Meet the team of George Soros foot soldiers raking in millions of dollars to ignore the rule of law
If there’s one thing leftist billionaire George Soros is known for, it’s using his vast wealth to spread anti-American ideology one district attorney (DA) race at a time. The results of these efforts—lawlessness, skyrocketing crime rates, and rampant chaos—speak for themselves.
You’re probably familiar with many of these “Soros DAs,” whose celebrity status on the Left masks their disastrous performance in office. Chicago’s Kim Foxx, for instance, announced earlier this year that she won’t be seeking reelection. Los Angeles District Attorney George Gascon has himself faced several recall attempts. In St. Louis, District Attorney Kim Gardner was forced to resign in May following reprimands and fines from the Missouri Supreme Court. And Philadelphia District Attorney Larry Krasner—who sued the city’s police department dozens of times as a defense attorney— was eventually impeached, despite receiving nearly $1.3 million from Soros sources for his 2021 reelection campaign.
But these are just the Soros DAs the media has reported on. Here are the Soros foot soldiers you don’t know—and the damage they’re causing to our communities.
Flying Under the Radar
In Portland, Oregon, District Attorney Mike Schmidt—who was backed with $320,000 from Soros for his first race in 2020—refused to prosecute 2020 summer rioters, a felony under state law. Instead, he defended them.
In California, Soros dropped $275,000 to back Contra Costa County District Attorney Diana Becton in 2018, who was selected by a board of supervisors to serve the remainder of her predecessor’s term after he was convicted of felony perjury. Becton had never served as a prosecutor before then. Part of the selection process to fill the vacancy included a questionnaire on which Becton plagiarized responses, including quotes from Dr. Martin Luther King Jr, the New York Post reported.
That apparently didn’t bother the board, and she was soon appointed to the position and went on to win the office in 2018. She was reelected in 2022 with the help of $1 million in Soros funding.
In Florida, Soros spent $1.4 million supporting Aramis Ayala for Orlando’s state attorney for the Ninth Judicial Circuit Court back in 2016. Ayala solution for certain criminals was to have their charges dropped in exchange for watching an educational video about resisting crimes and the dangers associated with breaking the law.
The Soros trifecta, however, could not be complete without radical changes to smaller, local level counties as well. Just The News and other media outlets have shown how far some of these attorneys have gone to eroding public confidence in the rule of law, with examples including the reduction of incarceration, the elimination of cash bail, slashing the length of parole, and even opting not to prosecute certain infractions at all.
The Law Enforcement Legal Defense Fund (LELDF) authored a report called “Justice For Sale,” in 2022, profiling DA candidates who received mass donations from Soros sources.
Jody Owens of Hinds County, Mississippi, received $500,000 from a Soros PAC—despite being accused of sexual harassment in mid-2019 by a colleague. While in office, Owens said he would focus on reduction in incarcerations and would intentionally avoid pursuing charges for particular crimes. He soon brought murder charges against two police officers that were eventually dismissed for lacking of evidence showing any injury to the alleged victim.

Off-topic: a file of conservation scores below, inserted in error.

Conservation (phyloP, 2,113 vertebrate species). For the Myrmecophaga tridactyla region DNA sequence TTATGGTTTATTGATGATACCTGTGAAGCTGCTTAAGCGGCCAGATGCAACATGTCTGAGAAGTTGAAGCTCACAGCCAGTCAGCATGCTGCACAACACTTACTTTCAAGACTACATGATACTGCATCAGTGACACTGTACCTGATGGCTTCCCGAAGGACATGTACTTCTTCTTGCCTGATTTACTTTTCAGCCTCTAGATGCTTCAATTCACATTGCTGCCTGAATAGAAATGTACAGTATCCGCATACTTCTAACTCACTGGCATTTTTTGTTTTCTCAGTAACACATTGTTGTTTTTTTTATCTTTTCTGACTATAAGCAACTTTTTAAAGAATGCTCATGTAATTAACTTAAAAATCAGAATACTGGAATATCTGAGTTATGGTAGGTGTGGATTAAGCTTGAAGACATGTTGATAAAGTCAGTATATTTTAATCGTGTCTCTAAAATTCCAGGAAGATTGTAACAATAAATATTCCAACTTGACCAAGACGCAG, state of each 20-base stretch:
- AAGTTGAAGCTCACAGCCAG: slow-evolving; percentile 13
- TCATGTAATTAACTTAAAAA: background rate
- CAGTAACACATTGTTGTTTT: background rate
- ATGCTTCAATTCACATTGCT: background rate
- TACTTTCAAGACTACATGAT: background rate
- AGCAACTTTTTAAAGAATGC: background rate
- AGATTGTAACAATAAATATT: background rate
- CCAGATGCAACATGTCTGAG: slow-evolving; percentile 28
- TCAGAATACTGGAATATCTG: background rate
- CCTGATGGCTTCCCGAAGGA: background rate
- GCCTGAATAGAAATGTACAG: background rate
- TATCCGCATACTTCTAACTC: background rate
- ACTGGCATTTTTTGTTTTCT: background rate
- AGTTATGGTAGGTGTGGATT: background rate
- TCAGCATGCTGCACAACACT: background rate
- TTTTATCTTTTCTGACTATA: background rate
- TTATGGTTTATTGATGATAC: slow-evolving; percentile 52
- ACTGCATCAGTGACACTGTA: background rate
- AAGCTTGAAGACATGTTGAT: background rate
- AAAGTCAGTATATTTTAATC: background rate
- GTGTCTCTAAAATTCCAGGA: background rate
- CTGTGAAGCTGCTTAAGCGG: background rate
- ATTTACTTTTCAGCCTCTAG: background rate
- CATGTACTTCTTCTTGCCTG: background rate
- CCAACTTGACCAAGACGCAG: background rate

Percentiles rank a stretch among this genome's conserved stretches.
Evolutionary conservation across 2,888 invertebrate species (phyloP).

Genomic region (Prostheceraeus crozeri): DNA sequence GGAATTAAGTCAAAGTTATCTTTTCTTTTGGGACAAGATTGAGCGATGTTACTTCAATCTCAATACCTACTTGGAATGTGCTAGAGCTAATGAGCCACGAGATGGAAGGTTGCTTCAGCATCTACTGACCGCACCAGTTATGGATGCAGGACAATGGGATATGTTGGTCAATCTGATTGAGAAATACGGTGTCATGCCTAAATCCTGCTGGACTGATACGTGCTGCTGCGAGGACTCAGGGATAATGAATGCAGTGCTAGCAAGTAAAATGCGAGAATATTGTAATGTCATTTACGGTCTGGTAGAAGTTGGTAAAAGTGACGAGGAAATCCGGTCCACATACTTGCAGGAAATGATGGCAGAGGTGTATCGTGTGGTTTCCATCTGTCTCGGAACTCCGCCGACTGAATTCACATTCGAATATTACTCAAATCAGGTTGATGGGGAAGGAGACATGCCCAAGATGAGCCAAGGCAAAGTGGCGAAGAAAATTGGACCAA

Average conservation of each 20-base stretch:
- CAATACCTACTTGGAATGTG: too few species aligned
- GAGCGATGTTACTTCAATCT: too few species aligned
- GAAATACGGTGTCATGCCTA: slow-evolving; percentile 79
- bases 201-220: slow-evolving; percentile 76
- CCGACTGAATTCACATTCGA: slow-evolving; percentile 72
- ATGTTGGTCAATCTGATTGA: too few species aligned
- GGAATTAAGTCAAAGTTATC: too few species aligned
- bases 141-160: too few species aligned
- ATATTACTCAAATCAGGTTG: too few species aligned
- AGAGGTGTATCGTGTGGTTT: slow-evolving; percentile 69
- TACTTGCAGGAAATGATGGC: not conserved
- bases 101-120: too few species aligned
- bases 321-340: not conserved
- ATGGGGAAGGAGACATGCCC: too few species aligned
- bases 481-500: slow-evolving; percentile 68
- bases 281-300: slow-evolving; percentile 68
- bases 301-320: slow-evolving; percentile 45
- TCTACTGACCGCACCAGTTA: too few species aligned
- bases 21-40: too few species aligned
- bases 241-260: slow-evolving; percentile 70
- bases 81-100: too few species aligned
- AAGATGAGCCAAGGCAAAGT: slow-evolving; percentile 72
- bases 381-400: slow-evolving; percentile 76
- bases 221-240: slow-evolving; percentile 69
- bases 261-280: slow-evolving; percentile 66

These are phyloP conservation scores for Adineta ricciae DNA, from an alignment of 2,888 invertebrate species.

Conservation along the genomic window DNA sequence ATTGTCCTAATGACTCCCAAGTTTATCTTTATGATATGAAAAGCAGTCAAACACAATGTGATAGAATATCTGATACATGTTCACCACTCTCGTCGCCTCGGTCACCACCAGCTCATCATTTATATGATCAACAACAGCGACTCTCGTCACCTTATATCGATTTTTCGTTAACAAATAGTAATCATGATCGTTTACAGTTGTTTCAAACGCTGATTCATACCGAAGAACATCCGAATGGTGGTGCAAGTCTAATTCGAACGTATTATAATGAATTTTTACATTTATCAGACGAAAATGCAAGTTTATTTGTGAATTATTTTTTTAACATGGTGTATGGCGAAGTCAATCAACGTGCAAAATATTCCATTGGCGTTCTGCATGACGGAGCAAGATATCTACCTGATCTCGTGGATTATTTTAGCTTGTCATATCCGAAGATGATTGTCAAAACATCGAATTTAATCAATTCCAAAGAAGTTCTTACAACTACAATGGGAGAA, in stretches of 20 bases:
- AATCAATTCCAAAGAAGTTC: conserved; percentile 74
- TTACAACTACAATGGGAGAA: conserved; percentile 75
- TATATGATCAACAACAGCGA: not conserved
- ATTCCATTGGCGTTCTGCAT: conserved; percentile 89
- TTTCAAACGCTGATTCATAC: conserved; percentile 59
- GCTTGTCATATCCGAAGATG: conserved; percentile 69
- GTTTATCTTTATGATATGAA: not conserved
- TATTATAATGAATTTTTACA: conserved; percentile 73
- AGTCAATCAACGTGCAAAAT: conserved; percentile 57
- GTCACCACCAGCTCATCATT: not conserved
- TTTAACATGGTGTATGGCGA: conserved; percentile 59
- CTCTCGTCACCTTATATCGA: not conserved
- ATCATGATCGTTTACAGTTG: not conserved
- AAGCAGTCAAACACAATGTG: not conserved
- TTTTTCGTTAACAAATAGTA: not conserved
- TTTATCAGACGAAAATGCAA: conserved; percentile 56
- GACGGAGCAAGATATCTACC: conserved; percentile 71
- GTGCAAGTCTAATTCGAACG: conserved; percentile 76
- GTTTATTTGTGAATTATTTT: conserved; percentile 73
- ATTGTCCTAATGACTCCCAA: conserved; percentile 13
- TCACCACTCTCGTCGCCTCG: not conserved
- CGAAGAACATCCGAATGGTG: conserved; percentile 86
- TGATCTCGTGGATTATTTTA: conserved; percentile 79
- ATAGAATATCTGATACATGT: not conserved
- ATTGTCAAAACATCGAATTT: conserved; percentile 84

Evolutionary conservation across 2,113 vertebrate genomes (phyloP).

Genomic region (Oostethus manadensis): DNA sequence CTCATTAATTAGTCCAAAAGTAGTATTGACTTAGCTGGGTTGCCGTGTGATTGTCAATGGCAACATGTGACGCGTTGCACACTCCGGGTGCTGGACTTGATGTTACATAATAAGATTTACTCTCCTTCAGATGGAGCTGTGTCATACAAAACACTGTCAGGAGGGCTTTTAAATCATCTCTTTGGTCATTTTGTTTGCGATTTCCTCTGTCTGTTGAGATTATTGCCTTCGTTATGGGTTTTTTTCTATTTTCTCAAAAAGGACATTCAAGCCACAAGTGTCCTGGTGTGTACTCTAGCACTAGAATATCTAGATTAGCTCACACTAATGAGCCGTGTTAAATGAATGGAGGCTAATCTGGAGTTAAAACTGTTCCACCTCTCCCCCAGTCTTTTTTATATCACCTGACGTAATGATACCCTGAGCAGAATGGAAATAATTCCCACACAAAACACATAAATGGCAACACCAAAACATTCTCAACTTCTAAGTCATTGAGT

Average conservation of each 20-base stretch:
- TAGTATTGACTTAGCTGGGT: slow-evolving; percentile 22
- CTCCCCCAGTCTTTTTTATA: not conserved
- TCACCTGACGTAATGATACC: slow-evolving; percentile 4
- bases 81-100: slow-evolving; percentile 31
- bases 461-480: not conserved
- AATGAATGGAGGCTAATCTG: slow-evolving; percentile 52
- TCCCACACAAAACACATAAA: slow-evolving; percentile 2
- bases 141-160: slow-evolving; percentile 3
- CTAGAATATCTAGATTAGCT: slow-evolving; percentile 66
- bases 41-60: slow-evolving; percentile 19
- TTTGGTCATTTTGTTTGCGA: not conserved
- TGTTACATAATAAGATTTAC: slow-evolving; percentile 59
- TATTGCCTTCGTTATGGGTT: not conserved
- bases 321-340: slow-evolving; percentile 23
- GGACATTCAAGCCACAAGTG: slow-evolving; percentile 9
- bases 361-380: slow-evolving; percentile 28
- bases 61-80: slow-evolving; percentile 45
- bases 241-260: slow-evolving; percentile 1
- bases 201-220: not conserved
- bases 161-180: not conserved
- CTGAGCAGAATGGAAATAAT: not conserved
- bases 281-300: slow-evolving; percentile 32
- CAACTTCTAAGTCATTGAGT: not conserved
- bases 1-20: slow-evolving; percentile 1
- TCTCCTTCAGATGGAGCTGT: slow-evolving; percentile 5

Monica Worrell of Orange and Osceola Counties in Florida won her election to State Attorney for the Ninth Judicial Circuit in 2020 with $1.5 million in assistance from Soros. Take it from Florida Gov. Ron DeSantis (R), who accused Worrell of failing to hold an alleged murderer accountable for his previous run-ins with the law:
I know the state attorney in Orlando thinks that you don’t prosecute people, and that’s the way that somehow you have better communities. That does not work [emphasis added].
In Virginia’s June 2023 primary, two Soros-backed prosecutors—Parisa Dehghani-Tafti (Arlington County) and Ramin Fatehi (Norfolk)—used their 6-figure Soros contributions to trumpet their “restorative justice” policies. What does this look like in practice? Abolishing cash bail for a start.
Fatehi originally ran uncontested in 2021 on a platform of being a progressive prosecutor who doesn’t waste time on “low-level” offenses. His webpage brags about his support for gutting cash bail, scrapping the jury trial penalty, and his commitment to “honor the principle that Black Lives Matter.”
Down in Georgia, Chatham County’s Shalena Cook Jones raked in nearly $150,000 from Soros to get elected District Attorney in 2020. According to the Capital Research Center, after taking office Cook dropped her staff by 35 percent and removed half of the office’s felony prosecutors—some of whom resigned due to the radical policies she adopted. The result was sadly predictable: Savannah crime rates rose so dramatically last summer, that a curfew was proposed to reduce the carnage.
Jack Stollenmaier of Delaware County, Pennsylvania, got $185,000 in his bid for district attorney—something he was accused of lying about in 2021. Instead of removing criminals from the county’s streets, Stollenmaier wants to transform the criminal justice system. Per his website, Stollenmaier is focused on
… supporting sensible alternatives to incarceration when appropriate, and collaborating with other agencies to bring about comprehensive changes that improve the quality of life for all who are touched by the criminal justice system.
In New York’s Ulster County, Soros DA David Clegg received nearly $250,000 to get him over the hump during his 2019 election. He was also the subject of controversy during his candidacy when one of Soros’ political action committees “produced mailers featuring him shaking hands with Ismail Shabazz, a Kingston activist and convicted weapons dealer known for his harsh criticism of police,” Hudson Valley One reported. Clegg denied any involvement and said he would not have chosen that picture.
“I had nothing to do with it,” said Clegg. “I didn’t choose that photograph, nor would I have.” The Mid-Hudson Association of Police Chiefs, Association President and Saugerties Police Chief Joe Sinagra replied to the photo with a statement saying, “Mr. Clegg’s touting of his association with this convicted felon who advocates violence against police officers is an affront to every man and woman who serves to protect this community.”
Jason Williams of Orleans Parish, Louisiana, was helped in his election with $220,000 from Soros in 2020. By 2022, Williams was being described as the “Soros-backed DA . . . who protects criminals over citizens.” The article continued: